FDA Grants Accelerated Approval of Palbociclib

Breast Cancer News
February 5, 2015
By: 
Erin Rowley, Writer and Content Coordinator
Reviewed By: 
Kathy D. Miller, MD

Pfizer, a company that makes and sells medicineinfo-icon, announced Feb. 3 that the U.S. Food and Drug Administrationinfo-icon (FDAinfo-icon) granted accelerated approval of its anticancer medicine, palbociclib (Ibrance) – in combination with letrozoleinfo-icon (Femarainfo-icon) – for postmenopausalinfo-icon women with estrogen receptor-positiveinfo-icon, HER2-negative metastaticinfo-icon breast cancer.

Background and Reason for the Accelerated Approval

Palbociclib is the first cyclin-dependent kinase 4/6 inhibitor to be approved by the FDA. It targets two specific kinases, or enzymes, that help tumorinfo-icon cells grow and divide.

Letrozole is an aromatase inhibitorinfo-icon (AI). AIs are the standard treatment for women who have hormoneinfo-icon-positive breast cancer and have permanently stopped having their monthly period (called postmenopausal). When breast cancer is hormone-positive, it grows because of estrogeninfo-icon. AIs, such as letrozole, treat cancer by stopping the body from making estrogen. Both medicines are taken as pills.

During the phase II PALOMA-1 clinical trialinfo-icon, 165 women were split into two groups – one group received palbociclib and letrozole, and the other group received a placeboinfo-icon, or inactive substance, and letrozole. Researchers wanted to see which group would have longer progression-free survivalinfo-icon (PFS), the time from the start of treatment until the cancer grows or spreads.

The results of PALOMA-1 were presented in April 2014 at the annual meeting of the American Association for Cancer Research. They showed PFS of:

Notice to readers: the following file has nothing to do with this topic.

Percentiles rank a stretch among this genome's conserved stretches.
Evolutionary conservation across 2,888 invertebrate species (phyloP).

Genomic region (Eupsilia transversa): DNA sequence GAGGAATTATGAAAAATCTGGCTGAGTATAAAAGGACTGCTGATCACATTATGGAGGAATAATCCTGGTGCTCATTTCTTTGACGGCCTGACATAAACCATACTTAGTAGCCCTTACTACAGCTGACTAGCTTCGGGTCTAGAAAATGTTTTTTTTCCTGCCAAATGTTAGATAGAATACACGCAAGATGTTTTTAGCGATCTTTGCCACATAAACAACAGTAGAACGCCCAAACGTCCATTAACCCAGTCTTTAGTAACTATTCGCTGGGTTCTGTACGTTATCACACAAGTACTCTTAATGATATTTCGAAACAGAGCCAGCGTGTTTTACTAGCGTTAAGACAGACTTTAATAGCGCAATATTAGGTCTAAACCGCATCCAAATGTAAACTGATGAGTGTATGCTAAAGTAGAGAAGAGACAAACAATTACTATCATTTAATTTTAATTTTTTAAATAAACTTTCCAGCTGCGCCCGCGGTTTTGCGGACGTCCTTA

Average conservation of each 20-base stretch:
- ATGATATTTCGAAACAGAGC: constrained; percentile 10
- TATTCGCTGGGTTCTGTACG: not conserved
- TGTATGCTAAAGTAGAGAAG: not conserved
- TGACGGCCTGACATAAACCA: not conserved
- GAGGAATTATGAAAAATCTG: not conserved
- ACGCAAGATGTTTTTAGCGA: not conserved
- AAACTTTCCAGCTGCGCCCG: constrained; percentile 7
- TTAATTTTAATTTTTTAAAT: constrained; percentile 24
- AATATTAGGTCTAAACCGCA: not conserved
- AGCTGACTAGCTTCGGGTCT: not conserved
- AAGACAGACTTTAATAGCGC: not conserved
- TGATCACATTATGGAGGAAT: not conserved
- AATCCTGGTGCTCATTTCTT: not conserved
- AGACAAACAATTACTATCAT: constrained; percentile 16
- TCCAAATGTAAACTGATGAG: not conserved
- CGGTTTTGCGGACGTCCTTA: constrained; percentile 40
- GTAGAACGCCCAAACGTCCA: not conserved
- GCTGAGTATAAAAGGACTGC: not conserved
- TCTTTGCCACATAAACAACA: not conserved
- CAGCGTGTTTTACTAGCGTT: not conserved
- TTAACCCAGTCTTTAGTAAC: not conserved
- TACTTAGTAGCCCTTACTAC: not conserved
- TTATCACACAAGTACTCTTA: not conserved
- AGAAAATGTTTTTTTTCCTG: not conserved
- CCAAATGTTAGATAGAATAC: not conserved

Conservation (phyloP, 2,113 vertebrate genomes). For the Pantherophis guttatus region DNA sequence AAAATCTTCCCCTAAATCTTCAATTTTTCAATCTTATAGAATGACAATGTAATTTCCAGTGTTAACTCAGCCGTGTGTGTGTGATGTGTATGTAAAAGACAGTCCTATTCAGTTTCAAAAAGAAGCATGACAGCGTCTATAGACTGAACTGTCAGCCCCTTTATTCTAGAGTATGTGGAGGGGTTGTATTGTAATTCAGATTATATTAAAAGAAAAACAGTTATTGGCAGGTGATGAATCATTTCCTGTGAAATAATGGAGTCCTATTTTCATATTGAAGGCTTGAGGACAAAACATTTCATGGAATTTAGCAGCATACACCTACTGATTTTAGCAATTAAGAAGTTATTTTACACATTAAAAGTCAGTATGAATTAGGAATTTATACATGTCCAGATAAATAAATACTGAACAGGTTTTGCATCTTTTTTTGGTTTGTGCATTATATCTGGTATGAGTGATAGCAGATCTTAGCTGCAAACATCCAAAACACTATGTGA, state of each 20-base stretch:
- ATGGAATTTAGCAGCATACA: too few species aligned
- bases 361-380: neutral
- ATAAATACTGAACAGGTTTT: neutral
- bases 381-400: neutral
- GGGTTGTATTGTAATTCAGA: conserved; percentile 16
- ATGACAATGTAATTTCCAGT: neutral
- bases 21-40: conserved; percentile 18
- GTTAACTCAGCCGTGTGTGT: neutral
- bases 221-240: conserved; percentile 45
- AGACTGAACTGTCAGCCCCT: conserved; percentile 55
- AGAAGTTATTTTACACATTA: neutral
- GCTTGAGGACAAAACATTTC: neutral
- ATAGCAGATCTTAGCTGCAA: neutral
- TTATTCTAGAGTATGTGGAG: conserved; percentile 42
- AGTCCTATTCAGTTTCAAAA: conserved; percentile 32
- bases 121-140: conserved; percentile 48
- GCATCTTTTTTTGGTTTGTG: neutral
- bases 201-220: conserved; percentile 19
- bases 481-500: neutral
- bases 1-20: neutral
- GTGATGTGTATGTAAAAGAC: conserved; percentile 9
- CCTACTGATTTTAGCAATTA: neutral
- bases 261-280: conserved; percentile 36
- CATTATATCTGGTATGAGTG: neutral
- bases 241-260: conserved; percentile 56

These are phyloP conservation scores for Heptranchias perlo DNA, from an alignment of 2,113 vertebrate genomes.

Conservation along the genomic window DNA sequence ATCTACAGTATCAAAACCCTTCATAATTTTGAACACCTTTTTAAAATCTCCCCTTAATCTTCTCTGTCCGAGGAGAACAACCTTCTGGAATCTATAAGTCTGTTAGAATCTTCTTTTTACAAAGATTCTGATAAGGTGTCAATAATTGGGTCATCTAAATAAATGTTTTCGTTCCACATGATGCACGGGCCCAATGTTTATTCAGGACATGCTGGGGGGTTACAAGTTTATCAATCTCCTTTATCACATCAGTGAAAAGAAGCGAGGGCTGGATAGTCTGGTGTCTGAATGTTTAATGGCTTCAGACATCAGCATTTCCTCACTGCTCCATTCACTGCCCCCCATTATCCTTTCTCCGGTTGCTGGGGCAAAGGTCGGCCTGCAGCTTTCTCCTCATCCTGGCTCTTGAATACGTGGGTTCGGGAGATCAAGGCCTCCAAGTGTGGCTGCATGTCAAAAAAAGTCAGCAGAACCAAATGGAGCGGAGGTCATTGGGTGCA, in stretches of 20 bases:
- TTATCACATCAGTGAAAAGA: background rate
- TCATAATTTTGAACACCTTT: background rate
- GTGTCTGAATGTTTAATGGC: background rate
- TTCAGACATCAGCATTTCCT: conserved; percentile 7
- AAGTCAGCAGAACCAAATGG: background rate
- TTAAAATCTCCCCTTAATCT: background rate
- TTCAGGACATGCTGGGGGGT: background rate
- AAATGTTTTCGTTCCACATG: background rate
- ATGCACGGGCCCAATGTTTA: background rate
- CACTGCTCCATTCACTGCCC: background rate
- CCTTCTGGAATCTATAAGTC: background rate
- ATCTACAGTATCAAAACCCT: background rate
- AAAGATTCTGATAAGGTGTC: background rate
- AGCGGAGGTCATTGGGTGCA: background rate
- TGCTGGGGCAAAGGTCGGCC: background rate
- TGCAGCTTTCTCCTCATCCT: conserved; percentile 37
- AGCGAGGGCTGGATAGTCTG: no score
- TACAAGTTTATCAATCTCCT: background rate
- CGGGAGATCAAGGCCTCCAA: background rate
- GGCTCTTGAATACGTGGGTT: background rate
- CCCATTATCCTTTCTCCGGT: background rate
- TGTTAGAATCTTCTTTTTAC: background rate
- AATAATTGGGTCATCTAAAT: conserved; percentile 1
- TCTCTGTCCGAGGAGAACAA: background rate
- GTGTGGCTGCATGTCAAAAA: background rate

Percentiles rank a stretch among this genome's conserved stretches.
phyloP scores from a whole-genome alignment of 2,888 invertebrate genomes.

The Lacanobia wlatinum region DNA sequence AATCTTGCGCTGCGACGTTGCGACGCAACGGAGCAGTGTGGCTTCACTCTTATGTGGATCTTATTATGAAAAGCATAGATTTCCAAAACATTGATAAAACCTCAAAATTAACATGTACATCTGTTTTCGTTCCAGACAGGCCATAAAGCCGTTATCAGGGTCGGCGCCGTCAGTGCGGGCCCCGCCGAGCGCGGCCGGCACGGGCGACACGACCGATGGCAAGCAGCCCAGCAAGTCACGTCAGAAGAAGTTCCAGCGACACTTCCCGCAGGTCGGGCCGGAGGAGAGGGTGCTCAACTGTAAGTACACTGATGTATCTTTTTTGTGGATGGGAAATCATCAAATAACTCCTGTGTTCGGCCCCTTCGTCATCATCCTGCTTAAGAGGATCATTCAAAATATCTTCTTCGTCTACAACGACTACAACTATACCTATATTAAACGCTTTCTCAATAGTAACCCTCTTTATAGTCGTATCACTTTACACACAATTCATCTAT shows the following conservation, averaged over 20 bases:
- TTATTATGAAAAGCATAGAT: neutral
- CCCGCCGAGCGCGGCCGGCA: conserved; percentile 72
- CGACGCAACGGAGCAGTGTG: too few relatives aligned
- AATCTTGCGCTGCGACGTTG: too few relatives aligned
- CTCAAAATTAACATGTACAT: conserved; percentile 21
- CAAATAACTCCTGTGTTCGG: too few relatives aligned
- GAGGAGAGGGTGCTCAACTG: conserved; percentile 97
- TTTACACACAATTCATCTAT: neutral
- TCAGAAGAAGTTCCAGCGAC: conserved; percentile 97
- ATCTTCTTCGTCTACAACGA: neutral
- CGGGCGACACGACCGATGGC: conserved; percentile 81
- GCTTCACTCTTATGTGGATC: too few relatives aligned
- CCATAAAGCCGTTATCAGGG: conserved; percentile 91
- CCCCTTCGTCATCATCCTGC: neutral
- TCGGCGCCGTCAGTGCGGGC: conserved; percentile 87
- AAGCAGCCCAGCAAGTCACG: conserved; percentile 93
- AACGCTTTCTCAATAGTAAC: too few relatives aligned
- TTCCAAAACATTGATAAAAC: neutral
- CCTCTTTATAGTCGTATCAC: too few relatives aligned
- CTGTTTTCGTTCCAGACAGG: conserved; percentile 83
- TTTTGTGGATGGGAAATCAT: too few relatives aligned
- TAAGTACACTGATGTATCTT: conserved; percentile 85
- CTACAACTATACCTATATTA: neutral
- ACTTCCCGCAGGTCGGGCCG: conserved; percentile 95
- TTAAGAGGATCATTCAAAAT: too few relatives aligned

• About 10.2 months for women in the placebo plus letrozole group
  • About 20.2 months for women who took palbociclib plus letrozole

Usually medicines aren’t approved by the FDA until after a phase III trialinfo-icon. However, this treatment’s ability to extend PFS from less than a year to almost two years caused the FDA to accelerate its approval process.

A phase III trial, PALOMA-2, is being held to confirm palbociclib’s effectiveness.

What This Means for You

If you are a postmenopausal woman with hormone-positive, HER2-negative, metastatic breast cancer, you may now have a new treatment option that could delay the growth and spread of cancer. Talk to your doctor about palbociclib. Ask him or her if this medicine could be right for you.

Keep in mind that palbociclib may cause side effects. The most common side effects of palbociclib are:

The PALOMA-1 trial showed that palbociclib is safe and effective. But it was not able to comment on overall survival (OS), the time from the start of treatment to death from any cause. The phase III PALOMA-2 trial will look at overall survival and will look to confirm, in a larger group of women, how well palbociclib works.

LBBC will post more information about palbociclib as it becomes available.

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